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Introducing Old Goa

Picture the scene. It’s 1760, and you’re lucky enough (and pious enough, given the dark penchants of the Inquisition) to be living in the most glorious city in all of Asia – the Rome of the East – filled with ornate cathedrals soaring at heights unimaginable to most people on the subcontinent. Then, suddenly, disaster strikes. All around, people fall ill, eyes bleeding, mouths foaming. Your neighbours die in their dozens, and then your parents, your cousins, your friends. You rush to the cathedral to beg God for help, but the deaths continue. The smell of decay hangs heavy in the hot, breathless air, and it’s an all-too-familiar scene. It happened 10 years ago, and 15 years before that.

But this time, you decide it’s worse. Scrabbling together what you can carry of your belongings, you scoop up your children, praying it’s not already too late, and flee the glorious city of dreaming spires. You cast a final glance back as the towers and turrets recede into the distance, and put your mind to the future, and onwards to Panaji.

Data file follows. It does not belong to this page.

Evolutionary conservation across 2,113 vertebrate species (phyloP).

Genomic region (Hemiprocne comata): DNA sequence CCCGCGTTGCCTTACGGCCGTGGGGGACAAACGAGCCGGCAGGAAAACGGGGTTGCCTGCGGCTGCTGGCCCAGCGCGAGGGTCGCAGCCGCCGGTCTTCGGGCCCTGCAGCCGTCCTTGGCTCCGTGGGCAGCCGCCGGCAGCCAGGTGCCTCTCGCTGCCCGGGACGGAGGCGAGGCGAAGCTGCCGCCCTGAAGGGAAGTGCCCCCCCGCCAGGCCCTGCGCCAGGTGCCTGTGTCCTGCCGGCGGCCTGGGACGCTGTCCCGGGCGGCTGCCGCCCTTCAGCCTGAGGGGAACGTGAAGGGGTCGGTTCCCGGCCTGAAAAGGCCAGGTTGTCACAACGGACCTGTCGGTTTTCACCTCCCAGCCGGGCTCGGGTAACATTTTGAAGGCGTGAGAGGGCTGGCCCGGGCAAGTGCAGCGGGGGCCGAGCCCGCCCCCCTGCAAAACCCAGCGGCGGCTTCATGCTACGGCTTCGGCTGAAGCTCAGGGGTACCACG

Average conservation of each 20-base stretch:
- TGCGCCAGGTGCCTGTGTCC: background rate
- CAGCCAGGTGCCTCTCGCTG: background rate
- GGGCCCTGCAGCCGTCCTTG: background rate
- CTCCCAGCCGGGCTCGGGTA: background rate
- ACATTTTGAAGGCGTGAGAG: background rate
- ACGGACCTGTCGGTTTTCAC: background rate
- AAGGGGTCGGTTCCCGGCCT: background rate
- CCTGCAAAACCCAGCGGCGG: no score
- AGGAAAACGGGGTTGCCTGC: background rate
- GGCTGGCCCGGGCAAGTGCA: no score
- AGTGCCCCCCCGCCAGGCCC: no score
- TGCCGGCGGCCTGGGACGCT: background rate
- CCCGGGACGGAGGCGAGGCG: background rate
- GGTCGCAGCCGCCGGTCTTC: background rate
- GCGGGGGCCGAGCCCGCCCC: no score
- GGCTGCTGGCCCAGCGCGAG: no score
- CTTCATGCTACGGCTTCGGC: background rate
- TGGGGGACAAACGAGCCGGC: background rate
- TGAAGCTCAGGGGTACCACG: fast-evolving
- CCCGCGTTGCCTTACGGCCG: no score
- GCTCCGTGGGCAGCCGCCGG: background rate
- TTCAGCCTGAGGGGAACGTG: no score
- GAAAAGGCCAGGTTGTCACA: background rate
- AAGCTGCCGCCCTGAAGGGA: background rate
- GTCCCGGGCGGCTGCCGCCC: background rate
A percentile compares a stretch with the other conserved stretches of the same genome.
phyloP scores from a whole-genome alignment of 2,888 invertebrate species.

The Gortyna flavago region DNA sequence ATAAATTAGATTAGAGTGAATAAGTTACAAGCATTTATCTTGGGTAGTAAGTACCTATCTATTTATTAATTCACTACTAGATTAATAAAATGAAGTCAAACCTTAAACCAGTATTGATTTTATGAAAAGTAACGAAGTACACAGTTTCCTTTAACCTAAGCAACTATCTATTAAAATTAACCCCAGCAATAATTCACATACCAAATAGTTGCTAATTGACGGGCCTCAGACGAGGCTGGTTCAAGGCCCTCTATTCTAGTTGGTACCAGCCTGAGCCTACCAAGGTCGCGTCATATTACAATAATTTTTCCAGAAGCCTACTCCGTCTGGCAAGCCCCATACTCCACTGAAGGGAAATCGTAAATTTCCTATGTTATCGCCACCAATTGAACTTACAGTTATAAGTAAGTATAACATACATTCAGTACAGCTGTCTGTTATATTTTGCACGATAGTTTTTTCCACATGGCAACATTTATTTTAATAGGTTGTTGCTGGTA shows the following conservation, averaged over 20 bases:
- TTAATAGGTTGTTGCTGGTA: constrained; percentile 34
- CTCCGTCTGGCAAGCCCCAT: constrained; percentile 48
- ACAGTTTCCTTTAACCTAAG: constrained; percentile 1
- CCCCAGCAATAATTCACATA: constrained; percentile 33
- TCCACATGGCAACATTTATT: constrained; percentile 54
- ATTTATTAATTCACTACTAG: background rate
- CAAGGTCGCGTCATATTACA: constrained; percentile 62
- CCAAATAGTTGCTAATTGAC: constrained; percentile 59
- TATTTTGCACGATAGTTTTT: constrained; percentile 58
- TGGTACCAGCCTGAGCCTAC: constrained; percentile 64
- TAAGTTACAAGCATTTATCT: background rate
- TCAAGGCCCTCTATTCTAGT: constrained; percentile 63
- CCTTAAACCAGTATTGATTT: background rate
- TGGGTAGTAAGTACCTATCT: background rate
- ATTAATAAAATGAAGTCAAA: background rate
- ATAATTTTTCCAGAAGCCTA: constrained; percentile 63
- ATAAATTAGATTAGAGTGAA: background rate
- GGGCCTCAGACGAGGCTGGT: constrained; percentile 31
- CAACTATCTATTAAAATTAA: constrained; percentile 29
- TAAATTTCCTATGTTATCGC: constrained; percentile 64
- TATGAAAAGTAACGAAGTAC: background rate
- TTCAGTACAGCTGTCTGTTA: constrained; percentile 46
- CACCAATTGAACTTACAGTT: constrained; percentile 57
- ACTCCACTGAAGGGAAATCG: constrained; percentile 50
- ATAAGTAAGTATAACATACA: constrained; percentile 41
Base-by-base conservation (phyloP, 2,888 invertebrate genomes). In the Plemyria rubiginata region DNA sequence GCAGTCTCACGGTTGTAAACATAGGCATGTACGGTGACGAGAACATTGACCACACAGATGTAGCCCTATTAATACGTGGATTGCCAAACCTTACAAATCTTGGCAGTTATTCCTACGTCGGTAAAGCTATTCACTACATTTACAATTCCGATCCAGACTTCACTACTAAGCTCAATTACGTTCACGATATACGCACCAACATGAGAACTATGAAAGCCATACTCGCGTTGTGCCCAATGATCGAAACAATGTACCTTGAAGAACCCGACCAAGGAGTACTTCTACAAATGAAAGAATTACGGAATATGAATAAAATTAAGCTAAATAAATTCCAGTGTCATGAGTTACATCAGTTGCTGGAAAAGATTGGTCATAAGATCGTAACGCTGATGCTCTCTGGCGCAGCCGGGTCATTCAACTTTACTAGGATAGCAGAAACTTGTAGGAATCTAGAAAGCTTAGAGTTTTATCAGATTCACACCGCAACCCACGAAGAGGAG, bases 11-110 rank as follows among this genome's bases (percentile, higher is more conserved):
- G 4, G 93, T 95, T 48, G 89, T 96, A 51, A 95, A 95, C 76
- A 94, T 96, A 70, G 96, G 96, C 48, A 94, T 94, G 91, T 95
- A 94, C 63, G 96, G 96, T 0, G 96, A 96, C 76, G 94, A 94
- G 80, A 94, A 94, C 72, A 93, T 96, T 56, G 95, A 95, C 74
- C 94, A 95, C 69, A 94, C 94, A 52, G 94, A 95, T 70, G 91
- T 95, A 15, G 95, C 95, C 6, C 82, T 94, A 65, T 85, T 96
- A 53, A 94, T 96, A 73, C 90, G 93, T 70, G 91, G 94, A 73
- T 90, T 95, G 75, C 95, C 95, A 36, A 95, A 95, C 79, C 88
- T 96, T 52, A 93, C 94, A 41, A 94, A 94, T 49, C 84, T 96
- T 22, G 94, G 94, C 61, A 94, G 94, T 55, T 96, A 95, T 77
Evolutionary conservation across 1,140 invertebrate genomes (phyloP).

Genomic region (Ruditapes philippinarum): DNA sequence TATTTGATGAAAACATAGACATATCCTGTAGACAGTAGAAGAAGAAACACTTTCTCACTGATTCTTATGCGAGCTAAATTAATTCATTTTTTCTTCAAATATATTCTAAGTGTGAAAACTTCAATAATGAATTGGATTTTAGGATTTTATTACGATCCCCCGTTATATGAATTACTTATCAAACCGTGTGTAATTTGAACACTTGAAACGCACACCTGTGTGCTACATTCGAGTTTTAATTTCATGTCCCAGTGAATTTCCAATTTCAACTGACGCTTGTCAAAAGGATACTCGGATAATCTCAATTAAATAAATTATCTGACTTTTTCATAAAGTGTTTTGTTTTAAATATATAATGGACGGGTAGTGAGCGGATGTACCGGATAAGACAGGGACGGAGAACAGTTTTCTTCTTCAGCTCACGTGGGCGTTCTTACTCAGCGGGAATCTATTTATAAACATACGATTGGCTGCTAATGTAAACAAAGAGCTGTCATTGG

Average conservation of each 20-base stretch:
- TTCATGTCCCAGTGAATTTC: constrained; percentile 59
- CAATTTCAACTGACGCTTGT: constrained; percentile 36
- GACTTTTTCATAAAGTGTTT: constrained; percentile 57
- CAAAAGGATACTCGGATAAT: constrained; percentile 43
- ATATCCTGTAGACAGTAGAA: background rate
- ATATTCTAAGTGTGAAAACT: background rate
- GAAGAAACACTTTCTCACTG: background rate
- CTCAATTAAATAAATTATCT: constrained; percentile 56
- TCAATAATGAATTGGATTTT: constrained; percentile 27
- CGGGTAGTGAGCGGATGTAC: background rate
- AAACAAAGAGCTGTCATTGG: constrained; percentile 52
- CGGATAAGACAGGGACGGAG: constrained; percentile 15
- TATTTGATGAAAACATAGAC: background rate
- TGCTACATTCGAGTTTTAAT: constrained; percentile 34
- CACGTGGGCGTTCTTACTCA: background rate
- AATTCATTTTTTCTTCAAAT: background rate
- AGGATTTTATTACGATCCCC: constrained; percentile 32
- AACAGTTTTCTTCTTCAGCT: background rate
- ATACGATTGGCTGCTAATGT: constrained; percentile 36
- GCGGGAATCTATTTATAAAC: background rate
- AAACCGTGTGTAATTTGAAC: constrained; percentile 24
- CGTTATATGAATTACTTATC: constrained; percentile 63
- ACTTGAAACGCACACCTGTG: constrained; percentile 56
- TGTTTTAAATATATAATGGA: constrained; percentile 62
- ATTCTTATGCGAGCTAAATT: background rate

Life in Old Goa, the principal city of the Portuguese eastern empire from 1510 until its abandonment in 1835, was anything but dull. Its rise was meteoric. Over the course of the century following the arrival of the Portuguese in Goa, the city became famous throughout the world. One Dutch visitor compared it with Amsterdam for the volume of its trade and wealth. However, its fall was just as swift, and eventually, plagued by epidemic after deadly epidemic – cholera, malaria and typhoid among them – the city was completely abandoned.

These days in Old Goa, 9km east of Panaji on the course of the broad Mandovi River, only a handful of imposing churches and convents remain in a city that was once so grand and so powerful it rivalled Lisbon.